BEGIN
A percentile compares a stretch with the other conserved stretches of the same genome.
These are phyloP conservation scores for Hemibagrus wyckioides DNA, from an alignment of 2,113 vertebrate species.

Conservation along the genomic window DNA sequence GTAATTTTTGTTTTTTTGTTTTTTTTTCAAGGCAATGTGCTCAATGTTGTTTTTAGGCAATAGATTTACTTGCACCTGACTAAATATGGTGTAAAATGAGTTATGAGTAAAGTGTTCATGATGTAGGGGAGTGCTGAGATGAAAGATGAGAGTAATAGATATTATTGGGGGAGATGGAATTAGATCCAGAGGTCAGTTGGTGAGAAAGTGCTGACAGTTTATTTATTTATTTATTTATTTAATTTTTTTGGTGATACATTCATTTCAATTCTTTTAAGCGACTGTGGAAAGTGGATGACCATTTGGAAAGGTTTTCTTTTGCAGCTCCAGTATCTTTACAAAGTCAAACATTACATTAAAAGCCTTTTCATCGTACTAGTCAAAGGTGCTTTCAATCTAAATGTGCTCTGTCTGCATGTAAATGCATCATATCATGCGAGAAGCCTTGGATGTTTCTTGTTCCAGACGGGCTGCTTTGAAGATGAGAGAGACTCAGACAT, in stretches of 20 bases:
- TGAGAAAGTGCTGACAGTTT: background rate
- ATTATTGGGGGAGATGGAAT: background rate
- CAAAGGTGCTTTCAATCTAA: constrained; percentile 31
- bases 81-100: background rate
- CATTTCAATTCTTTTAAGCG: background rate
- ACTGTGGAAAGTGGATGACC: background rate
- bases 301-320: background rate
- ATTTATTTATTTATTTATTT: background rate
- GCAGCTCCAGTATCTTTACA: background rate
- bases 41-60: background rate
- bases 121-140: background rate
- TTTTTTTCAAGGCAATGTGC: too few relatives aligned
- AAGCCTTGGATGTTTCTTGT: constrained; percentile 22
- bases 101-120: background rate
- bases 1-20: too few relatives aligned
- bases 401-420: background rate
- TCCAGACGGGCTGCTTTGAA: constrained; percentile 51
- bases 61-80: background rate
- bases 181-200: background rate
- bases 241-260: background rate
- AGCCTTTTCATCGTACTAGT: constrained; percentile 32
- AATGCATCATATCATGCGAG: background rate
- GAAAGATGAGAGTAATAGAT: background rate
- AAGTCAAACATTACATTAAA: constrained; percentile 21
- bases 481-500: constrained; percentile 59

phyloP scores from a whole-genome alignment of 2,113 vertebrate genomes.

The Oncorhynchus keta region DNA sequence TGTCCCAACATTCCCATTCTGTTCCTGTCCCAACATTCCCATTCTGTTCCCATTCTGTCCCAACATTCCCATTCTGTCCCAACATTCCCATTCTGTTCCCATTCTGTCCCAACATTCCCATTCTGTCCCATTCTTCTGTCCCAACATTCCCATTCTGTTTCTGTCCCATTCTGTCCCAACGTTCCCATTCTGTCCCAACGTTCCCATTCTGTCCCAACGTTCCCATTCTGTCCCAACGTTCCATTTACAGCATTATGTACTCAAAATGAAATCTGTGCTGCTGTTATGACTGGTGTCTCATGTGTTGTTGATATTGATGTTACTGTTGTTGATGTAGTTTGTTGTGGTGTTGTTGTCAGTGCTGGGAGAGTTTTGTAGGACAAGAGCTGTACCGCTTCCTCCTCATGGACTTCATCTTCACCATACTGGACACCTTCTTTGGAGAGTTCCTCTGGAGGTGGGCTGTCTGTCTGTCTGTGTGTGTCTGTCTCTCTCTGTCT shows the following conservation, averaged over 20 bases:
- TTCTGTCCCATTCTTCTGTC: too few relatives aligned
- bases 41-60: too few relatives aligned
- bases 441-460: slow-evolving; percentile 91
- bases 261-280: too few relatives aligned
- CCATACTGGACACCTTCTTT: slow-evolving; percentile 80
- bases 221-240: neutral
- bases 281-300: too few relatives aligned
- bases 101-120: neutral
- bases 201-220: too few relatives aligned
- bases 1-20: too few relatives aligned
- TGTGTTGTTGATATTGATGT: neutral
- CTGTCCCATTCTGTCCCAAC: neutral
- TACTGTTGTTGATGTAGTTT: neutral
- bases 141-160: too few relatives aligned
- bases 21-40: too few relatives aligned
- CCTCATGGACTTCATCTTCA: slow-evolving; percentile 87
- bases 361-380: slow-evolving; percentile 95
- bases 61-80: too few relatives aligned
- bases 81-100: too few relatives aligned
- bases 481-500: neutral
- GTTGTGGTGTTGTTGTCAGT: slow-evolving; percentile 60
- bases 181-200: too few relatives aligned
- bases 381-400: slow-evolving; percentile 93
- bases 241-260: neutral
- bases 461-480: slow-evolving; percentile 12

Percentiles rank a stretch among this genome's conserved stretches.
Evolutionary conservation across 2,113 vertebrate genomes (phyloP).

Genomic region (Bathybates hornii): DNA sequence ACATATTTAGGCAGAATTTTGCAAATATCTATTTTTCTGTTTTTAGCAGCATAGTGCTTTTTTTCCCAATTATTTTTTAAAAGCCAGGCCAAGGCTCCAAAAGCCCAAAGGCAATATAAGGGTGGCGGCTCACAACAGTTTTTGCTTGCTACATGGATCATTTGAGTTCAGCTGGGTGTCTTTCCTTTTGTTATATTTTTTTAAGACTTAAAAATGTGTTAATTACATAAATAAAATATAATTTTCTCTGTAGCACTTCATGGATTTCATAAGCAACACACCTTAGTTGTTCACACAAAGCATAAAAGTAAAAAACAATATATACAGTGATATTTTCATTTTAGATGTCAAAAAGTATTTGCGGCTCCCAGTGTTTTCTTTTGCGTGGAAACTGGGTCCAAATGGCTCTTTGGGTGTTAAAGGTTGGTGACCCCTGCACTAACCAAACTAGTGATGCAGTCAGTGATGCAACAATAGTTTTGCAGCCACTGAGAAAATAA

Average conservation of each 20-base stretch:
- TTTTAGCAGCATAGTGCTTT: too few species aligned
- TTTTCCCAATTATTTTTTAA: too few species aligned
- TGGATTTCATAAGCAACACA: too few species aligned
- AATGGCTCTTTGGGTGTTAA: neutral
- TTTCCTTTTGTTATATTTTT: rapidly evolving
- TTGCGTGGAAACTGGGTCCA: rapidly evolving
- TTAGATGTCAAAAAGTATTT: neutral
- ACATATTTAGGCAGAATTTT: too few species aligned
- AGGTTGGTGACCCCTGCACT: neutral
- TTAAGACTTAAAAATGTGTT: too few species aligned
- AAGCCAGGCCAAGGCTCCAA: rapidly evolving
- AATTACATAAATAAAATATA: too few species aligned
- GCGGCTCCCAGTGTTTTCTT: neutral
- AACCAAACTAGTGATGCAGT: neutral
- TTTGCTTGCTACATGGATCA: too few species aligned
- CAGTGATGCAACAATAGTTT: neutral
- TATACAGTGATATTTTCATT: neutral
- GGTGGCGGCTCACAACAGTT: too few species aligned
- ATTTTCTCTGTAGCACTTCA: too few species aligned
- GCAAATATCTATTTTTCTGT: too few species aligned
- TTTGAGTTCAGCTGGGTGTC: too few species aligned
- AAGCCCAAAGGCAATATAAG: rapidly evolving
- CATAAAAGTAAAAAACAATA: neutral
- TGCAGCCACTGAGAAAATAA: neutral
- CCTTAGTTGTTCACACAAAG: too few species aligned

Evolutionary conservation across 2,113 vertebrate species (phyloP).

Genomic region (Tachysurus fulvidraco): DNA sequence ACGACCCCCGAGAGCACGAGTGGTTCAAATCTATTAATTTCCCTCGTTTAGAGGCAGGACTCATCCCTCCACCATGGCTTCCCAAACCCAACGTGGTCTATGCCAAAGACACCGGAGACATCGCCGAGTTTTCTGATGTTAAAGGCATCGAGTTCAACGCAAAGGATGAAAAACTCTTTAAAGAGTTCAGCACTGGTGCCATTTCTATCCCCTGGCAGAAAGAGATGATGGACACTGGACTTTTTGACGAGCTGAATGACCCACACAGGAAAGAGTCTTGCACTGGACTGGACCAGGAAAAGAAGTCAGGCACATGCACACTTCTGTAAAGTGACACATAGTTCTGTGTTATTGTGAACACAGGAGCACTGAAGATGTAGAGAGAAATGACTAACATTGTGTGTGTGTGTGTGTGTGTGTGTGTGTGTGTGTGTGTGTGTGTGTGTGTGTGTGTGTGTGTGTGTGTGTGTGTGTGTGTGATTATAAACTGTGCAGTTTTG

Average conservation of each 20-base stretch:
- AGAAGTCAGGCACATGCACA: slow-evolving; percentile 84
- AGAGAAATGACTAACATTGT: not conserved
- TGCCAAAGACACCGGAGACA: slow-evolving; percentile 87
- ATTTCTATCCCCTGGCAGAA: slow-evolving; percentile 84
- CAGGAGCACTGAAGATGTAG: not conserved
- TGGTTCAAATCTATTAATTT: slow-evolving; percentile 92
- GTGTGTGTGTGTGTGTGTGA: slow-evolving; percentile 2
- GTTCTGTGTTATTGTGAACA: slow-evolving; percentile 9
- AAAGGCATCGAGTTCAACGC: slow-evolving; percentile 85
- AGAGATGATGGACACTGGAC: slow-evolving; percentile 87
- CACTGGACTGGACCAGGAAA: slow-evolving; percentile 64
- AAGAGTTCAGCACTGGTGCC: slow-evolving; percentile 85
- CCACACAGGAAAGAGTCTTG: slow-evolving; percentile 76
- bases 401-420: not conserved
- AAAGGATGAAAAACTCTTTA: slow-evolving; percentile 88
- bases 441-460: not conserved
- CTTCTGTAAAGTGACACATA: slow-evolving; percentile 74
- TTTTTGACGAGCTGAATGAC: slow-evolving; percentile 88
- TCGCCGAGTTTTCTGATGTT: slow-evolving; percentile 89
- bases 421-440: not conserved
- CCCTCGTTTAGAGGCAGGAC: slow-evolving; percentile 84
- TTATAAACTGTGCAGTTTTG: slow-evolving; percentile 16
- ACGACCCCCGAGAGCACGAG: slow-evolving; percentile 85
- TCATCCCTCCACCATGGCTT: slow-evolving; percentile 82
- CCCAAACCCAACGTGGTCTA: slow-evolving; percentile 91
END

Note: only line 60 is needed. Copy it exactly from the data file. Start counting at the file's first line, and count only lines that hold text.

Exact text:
- TTTTAGCAGCATAGTGCTTT: too few species aligned